Some See Banking Failures When Others Eye Banking Opportunities


Lost in the shuffle of the recent economic crisis, American financial institutions now have the opportunity to service clients of their now-failed counterparts. No where has this been more evident than the world of hedge fund prime brokerage. When Lehman Brothers and Bear Stearns failed, the rest of the banking industry went into defense mode and began to cut servicing to riskier or less profitable hedge fund clientèle. Hedge funds were losing money anyway, and prime brokerage departments couldn’t fathom spending time, effort, or money to service these smaller, less-conspicuous hedge funds.

Now, hedge funds are roaring back, and many new prime brokerage departments are opening to take advantage of the availability of new or formerly-undesirable prime brokerage clients. According to Jenny Strasburg of the Wall Street Journal, FBR Capital Markets and Cantor Fitzgerald &Co. have both added prime brokerage units in the past few months. Conifer Securities began servicing prime brokerage clients in January, Merlin Securities opened its prime brokerage department in 2004, and Jeffries & Co. launched prime brokerage in 2007.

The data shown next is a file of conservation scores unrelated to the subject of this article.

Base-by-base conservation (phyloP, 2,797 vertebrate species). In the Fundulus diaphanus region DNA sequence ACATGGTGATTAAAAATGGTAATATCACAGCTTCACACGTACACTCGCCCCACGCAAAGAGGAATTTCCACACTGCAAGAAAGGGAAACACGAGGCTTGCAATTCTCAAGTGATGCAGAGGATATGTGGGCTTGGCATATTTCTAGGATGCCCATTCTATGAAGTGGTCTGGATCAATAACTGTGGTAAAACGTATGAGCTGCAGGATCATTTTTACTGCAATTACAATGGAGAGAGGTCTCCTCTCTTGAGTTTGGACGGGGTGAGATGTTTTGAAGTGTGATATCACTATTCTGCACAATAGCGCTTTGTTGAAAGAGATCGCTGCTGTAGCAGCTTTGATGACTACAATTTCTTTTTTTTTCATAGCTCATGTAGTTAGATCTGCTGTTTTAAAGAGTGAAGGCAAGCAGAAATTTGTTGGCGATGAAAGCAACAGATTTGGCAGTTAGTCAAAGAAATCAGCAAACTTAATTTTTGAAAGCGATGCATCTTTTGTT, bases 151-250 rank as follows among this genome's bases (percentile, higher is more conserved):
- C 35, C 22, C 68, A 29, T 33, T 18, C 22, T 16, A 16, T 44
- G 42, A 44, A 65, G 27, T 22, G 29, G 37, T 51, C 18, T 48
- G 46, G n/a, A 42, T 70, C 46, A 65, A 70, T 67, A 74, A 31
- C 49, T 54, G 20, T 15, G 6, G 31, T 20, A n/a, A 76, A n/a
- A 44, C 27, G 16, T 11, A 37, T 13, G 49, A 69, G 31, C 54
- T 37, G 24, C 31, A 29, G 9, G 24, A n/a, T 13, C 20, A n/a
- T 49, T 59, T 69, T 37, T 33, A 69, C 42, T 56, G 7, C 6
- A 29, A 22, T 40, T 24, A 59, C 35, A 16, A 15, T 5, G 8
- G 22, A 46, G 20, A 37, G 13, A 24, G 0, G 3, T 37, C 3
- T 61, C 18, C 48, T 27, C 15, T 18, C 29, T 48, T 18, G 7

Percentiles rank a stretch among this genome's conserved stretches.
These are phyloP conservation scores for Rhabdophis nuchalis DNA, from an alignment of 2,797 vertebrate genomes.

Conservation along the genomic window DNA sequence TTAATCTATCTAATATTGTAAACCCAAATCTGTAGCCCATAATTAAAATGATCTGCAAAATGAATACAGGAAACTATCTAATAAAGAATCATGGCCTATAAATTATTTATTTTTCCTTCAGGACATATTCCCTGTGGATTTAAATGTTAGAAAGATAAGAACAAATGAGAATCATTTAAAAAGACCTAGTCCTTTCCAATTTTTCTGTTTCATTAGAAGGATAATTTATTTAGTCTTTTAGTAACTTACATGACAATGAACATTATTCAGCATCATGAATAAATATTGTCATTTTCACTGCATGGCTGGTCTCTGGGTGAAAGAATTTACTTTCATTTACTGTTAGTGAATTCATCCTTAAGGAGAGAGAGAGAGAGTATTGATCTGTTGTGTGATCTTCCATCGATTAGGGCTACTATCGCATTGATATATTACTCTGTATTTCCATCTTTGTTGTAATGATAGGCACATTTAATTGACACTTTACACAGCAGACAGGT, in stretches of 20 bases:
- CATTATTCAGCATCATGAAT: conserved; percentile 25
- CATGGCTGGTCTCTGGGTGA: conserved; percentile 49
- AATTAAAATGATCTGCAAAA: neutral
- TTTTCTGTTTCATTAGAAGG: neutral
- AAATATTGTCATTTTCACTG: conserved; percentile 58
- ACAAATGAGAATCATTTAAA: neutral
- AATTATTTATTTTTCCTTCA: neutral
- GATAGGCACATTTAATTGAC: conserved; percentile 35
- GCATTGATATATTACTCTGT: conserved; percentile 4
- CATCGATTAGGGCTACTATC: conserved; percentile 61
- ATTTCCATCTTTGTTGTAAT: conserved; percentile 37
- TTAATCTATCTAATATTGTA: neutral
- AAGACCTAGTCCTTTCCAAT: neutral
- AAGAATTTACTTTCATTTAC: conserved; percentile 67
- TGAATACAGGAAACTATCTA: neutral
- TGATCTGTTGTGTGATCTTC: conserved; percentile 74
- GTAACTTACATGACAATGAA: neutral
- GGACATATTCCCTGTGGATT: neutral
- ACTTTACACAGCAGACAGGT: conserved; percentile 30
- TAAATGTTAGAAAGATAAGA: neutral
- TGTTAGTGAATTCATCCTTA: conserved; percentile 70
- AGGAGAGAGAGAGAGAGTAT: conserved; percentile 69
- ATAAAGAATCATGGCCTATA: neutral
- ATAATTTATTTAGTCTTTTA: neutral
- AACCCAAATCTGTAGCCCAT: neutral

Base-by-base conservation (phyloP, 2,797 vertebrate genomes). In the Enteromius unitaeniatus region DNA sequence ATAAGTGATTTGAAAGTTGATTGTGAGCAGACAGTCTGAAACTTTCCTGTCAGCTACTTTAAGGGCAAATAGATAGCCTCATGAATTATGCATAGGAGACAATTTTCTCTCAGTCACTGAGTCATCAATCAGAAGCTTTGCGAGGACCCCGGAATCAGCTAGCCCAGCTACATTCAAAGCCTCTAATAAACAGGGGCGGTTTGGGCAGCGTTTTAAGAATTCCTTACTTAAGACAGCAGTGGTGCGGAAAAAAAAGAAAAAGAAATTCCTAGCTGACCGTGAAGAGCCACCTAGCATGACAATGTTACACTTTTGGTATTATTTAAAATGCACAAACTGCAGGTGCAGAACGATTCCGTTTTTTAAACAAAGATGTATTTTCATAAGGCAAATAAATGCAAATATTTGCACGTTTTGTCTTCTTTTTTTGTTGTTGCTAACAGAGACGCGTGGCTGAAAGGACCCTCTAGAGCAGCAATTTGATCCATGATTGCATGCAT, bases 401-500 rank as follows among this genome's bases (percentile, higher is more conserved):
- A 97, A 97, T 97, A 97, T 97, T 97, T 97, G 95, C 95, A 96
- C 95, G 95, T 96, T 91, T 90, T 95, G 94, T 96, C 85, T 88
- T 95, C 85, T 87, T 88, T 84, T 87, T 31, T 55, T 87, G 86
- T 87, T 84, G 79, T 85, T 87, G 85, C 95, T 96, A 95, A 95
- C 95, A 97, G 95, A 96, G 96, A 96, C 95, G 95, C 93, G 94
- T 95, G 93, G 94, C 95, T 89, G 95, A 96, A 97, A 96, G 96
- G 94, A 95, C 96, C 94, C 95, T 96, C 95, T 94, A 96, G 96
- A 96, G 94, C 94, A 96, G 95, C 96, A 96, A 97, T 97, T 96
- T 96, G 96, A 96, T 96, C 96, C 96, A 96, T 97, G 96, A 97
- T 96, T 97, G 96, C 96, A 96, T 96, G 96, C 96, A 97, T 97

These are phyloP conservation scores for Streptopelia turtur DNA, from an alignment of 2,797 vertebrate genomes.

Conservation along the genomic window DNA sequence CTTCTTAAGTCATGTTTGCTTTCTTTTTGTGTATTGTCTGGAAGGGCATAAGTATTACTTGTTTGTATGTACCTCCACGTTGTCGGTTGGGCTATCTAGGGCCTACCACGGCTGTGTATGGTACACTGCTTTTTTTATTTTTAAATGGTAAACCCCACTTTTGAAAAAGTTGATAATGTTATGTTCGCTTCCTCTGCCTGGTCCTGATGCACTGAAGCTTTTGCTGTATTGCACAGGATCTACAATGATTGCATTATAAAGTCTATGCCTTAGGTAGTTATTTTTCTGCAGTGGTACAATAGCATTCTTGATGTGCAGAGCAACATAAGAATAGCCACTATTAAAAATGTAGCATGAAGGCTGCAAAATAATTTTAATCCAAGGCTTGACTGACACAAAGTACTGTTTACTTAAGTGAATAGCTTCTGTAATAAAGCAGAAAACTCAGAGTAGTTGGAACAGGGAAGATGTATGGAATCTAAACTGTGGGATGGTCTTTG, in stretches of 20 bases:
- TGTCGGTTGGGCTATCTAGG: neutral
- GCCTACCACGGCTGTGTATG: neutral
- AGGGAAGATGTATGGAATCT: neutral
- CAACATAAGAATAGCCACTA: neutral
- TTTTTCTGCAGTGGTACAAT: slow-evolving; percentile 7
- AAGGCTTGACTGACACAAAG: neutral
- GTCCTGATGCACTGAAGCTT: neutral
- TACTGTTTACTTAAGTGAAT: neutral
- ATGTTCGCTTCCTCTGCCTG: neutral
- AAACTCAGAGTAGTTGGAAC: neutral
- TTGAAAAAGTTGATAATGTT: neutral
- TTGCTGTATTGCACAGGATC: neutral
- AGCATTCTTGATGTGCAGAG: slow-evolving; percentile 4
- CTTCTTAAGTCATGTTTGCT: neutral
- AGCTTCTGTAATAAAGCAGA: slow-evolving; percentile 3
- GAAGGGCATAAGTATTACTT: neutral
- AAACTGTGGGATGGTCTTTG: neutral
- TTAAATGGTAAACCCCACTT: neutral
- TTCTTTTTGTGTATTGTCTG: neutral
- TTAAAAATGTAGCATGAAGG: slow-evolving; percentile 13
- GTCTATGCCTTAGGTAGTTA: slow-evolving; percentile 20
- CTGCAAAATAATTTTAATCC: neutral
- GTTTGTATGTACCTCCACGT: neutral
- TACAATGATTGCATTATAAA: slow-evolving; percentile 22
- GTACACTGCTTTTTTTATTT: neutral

While these new prime brokerage departments are operating in relative obscurity, they are doing big business with hedge funds with less than $500 million in AUM. In 2007, analyst estimated the prime brokerage market to be worth more than $10 billion, and these new firms are poised to take in clients that can’t find servicing from the major brokerage houses like Goldman Sachs, Morgan Stanley, and JP Morgan. At the end of the day, Wall Street is an eat-what-you-kill industry, and the big boys are leaving a lot more than scraps for the smaller brokerage houses to fight over.

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